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Jimmy Carter had beer-guzzling brother Billy; Bill Clinton has opportunistic singing brother Roger; Cora Masters Lady MacBarry has itinerant, mystery brother Walter. So far, he’s played only a bit part in an unfolding production, “How to Divert Campaign Funds Without Really Trying,” with Lady MacBarry in her first leading role. The production opened on Day 93 of her husband’s fourth administration. Judging from early reviews, the run could be a long one.

But back to Walter Masters, in the back row of the cast. His roles have been brief, and mostly offstage. When former Barry housekeeper Barbara Mouring, Lady MacBarry’s leading antagonist, took center stage last week, she described how Walter Masters sat in a car outside a Riggs National Bank in October and waited for Mouring and her 17-year-old son, Darin, to cash a $2,000 check made out in Darin’s name. According to Mouring, she then gave the money to Masters. The day before, the check had been picked up from the Washington Business PAC, a not-so-independent political action committee that spent more than $500,000 to once again make Marion S. Barry Jr. mayor-for-life.

To LL, he will always be mayor-for-life, whether in or out of office. But back to the show.

Walter Masters then claimed the stage momentarily, denying that Mouring’s story took place. Since then, he has had no more speaking parts. But it was already abundantly clear that Lady MacBarry had her hands full trying to take care of brother Walter.

Walter Masters left his family behind in Florida last summer and came to Washington to help his sister return her new husband to power. But apparently he couldn’t survive in this big city on just the $3,174 he was paid by the business PAC for voter registration work between June and November. Since the PAC had previously paid Masters, it’s not clear why the check described by Mouring couldn’t have been written directly to Masters. LL hopes the matter will be cleared up before the show’s end.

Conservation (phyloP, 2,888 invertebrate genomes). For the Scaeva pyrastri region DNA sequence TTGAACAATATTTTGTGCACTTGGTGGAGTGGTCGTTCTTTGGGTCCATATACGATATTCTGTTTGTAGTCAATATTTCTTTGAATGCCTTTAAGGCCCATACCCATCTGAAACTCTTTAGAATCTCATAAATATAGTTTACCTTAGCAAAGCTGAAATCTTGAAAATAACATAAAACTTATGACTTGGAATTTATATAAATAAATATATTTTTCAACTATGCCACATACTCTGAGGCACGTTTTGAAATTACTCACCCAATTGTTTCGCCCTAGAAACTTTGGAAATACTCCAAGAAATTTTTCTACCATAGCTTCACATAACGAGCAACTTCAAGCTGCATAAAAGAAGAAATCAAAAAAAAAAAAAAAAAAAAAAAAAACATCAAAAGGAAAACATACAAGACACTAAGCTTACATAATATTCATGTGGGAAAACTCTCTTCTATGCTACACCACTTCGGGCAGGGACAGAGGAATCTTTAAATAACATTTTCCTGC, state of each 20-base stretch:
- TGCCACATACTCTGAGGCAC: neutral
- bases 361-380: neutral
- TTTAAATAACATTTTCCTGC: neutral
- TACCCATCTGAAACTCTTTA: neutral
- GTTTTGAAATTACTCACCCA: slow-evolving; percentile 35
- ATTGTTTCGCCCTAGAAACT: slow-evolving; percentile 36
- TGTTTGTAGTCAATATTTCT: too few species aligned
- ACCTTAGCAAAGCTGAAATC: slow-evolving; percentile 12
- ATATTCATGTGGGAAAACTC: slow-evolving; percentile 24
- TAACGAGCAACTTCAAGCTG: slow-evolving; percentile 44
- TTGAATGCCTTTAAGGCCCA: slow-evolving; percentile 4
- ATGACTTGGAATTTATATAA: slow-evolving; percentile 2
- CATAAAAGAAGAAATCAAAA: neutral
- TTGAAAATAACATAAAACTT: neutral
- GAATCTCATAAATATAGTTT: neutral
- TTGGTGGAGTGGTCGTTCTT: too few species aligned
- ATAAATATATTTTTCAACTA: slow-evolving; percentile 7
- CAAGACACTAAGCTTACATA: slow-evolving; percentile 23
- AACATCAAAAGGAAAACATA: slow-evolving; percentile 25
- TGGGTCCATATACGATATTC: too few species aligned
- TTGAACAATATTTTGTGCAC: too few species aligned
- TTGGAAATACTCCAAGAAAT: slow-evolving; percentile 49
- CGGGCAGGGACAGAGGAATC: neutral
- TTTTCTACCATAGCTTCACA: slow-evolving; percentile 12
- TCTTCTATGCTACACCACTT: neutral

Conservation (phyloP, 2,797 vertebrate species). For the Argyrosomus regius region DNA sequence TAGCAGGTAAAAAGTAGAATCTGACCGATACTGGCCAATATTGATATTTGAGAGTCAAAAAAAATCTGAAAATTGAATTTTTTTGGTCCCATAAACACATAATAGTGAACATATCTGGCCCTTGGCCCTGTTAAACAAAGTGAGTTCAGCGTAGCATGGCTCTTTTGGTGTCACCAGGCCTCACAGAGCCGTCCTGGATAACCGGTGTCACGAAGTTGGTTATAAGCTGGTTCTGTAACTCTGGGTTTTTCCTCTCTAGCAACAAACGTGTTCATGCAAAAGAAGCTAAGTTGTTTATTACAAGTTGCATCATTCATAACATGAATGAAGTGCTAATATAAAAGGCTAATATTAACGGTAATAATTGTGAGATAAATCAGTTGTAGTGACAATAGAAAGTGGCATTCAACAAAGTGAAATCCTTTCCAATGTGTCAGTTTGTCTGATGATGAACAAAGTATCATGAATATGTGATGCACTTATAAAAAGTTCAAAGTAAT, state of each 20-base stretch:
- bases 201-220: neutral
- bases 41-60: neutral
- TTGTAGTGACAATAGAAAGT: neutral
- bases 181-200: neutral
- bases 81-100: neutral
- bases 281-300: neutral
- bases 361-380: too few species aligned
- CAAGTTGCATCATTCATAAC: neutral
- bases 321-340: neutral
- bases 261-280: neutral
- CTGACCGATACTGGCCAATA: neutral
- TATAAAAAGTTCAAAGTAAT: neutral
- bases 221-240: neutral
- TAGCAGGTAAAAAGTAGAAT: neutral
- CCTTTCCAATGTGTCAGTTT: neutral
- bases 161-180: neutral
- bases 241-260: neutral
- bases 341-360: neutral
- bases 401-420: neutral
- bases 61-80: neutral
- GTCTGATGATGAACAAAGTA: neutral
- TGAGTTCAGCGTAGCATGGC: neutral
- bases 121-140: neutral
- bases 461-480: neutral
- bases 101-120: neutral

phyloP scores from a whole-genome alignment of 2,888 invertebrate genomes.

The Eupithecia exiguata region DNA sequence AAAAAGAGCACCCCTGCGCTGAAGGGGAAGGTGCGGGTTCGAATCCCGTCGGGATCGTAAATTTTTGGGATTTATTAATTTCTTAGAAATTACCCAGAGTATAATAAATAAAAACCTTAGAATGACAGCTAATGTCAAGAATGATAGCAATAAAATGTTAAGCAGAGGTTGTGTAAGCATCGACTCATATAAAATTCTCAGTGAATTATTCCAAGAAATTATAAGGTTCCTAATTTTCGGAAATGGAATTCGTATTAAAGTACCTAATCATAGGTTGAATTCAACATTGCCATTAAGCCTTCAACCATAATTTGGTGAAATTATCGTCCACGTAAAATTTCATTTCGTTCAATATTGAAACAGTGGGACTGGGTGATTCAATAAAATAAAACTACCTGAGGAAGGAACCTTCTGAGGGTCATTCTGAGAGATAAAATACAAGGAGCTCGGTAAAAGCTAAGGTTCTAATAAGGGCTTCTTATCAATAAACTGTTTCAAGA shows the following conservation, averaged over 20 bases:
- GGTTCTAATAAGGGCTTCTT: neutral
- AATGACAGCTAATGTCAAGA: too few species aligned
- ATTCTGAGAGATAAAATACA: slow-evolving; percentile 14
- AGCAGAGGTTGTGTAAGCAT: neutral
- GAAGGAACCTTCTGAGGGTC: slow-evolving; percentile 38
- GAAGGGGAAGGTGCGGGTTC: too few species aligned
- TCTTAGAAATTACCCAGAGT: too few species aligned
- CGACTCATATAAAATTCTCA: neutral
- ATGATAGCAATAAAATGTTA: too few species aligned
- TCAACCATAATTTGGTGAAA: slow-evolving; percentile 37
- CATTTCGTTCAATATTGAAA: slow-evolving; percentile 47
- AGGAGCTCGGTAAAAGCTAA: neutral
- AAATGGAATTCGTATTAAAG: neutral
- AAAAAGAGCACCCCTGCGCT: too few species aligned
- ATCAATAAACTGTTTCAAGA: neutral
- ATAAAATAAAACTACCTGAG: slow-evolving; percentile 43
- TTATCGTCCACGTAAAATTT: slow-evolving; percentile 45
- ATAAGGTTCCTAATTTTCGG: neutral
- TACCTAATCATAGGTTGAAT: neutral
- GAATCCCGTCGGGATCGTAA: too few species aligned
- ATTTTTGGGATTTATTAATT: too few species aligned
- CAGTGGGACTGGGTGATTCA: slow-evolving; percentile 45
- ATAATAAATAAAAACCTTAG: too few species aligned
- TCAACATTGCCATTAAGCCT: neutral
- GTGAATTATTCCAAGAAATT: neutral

After Barry’s November election, Masters’ future seemed set. Barry, no doubt with prodding from Lady MacBarry, immediately named Masters as his new Ward 8 constituent-services director, at a Grade 11 salary of at least $32,577. But that plan soon ran afoul of residents in Barry’s home ward, including Robert Yeldell. They pointed out that Barry’s whole campaign was about respect, and the first thing he did was dis them by picking someone who’d never lived in the ward to look out for their needs. At the time, Masters was still living in his sister’s house in Ward 7.

In the face of such stinging objections, Barry and Lady MacBarry had no choice but to back down and name Katie Shepard, a Ward 8 resident and loyal campaign worker, to the post. Barry can now claim, rightfully, that he saved the city considerable money with this move. Shepard is being paid only a Grade 4 salary, somewhere around $16,400. But she proved in last year’s mayoral campaign that she’ll work hard for Hizzoner, even without pay.

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A rumor spread that Walter Masters would claim another well-paying job elsewhere in the administration. But the ever-vigilant Ward 8 crew, which blamed Lady MacBarry and not Hizzoner for the Masters mess, kept close watch over government payrolls. They were prepared to lodge a nepotism complaint if Masters’ name showed up.

Masters next found work on the campaign of Ward 8 council candidate Eydie Whittington. That campaign, you’ll remember, is being managed by Lady MacBarry and funded by Barry’s network. If campaign reports can be believed, Masters is drawing a salary of $100 a week. Should Whittington prevail, Masters can presumably count on a council staff job.